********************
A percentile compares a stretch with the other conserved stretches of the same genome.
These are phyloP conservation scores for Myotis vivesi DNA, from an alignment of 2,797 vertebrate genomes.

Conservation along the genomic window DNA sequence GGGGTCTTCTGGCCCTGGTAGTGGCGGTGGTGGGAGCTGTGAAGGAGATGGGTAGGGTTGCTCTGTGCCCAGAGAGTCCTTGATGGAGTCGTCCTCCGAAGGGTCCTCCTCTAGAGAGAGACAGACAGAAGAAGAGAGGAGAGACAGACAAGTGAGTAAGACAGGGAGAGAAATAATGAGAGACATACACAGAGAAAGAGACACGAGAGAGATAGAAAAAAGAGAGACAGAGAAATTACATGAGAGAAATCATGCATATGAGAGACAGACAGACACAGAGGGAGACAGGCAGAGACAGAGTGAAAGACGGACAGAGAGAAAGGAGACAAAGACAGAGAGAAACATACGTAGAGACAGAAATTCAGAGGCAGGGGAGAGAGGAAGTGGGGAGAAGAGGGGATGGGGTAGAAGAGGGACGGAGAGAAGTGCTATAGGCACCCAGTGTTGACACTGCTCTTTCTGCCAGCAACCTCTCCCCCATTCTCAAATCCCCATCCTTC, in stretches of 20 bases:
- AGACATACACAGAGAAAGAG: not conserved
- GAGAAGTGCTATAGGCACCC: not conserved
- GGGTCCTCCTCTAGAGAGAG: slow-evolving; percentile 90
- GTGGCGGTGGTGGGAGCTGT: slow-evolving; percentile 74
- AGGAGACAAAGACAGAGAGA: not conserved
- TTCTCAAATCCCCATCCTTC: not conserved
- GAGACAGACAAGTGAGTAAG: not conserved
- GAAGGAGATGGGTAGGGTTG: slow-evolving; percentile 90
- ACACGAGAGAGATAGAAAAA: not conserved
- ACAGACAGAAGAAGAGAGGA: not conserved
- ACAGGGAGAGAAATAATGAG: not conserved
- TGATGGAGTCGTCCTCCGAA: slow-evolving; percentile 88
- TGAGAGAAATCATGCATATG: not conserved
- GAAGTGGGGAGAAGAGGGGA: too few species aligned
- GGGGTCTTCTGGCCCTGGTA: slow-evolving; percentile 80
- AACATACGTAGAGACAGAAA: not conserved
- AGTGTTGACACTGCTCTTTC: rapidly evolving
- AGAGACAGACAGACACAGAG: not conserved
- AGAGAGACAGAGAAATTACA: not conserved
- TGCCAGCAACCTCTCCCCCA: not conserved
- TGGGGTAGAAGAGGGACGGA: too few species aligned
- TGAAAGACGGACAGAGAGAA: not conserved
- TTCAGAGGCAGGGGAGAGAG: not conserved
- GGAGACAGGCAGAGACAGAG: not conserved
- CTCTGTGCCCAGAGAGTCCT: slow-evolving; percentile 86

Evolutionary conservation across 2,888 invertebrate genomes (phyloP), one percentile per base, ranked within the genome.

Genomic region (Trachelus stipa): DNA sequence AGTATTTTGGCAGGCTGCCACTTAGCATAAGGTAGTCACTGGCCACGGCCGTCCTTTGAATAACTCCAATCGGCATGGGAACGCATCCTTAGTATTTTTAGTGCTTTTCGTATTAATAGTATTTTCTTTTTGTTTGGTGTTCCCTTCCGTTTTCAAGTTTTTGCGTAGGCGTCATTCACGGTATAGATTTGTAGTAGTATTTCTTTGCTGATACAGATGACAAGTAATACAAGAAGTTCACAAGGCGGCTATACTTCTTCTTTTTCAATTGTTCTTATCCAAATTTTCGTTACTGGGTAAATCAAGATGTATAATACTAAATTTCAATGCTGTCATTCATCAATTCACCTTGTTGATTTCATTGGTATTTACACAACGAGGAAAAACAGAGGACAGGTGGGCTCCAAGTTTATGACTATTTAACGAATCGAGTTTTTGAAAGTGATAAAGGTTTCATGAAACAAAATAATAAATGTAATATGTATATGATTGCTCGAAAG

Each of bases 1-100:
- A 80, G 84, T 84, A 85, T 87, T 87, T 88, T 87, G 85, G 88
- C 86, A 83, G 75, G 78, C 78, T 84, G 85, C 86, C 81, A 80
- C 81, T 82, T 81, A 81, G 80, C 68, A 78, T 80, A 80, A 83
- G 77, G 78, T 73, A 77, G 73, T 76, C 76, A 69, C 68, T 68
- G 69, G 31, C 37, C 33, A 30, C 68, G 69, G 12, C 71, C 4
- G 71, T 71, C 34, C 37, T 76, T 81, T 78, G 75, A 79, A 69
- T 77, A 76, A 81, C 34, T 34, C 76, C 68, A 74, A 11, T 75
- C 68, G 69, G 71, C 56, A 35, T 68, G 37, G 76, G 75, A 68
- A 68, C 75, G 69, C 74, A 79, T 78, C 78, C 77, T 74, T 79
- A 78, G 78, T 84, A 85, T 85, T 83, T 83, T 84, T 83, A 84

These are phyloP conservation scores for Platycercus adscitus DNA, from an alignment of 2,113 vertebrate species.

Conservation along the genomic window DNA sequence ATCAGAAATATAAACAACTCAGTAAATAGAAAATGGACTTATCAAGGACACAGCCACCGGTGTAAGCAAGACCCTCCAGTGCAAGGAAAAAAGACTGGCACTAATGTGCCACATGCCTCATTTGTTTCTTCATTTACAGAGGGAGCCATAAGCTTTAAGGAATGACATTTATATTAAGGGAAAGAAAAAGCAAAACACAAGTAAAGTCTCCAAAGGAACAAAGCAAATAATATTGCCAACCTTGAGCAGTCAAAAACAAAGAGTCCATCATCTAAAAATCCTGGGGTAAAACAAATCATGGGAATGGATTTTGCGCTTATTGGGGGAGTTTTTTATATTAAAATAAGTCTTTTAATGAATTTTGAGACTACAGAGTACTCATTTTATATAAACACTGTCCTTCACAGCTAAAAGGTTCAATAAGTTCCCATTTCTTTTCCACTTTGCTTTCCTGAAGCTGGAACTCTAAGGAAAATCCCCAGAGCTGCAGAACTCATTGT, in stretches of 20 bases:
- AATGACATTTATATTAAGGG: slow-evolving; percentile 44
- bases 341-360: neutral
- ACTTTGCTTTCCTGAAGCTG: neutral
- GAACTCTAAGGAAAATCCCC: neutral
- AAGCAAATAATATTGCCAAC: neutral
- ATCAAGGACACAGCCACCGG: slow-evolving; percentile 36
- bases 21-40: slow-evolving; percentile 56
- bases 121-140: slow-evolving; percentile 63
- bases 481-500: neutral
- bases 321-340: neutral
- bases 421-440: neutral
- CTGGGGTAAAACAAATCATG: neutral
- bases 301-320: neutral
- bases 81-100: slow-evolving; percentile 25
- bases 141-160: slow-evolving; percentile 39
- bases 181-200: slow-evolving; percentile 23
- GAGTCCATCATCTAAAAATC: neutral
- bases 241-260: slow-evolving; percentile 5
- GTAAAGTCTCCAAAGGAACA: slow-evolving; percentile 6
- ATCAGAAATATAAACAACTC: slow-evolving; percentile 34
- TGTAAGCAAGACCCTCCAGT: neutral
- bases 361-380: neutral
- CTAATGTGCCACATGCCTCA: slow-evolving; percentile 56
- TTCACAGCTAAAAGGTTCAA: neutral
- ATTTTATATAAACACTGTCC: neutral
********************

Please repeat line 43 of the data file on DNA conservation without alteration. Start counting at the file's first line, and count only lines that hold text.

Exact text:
Conservation along the genomic window DNA sequence ATCAGAAATATAAACAACTCAGTAAATAGAAAATGGACTTATCAAGGACACAGCCACCGGTGTAAGCAAGACCCTCCAGTGCAAGGAAAAAAGACTGGCACTAATGTGCCACATGCCTCATTTGTTTCTTCATTTACAGAGGGAGCCATAAGCTTTAAGGAATGACATTTATATTAAGGGAAAGAAAAAGCAAAACACAAGTAAAGTCTCCAAAGGAACAAAGCAAATAATATTGCCAACCTTGAGCAGTCAAAAACAAAGAGTCCATCATCTAAAAATCCTGGGGTAAAACAAATCATGGGAATGGATTTTGCGCTTATTGGGGGAGTTTTTTATATTAAAATAAGTCTTTTAATGAATTTTGAGACTACAGAGTACTCATTTTATATAAACACTGTCCTTCACAGCTAAAAGGTTCAATAAGTTCCCATTTCTTTTCCACTTTGCTTTCCTGAAGCTGGAACTCTAAGGAAAATCCCCAGAGCTGCAGAACTCATTGT, in stretches of 20 bases: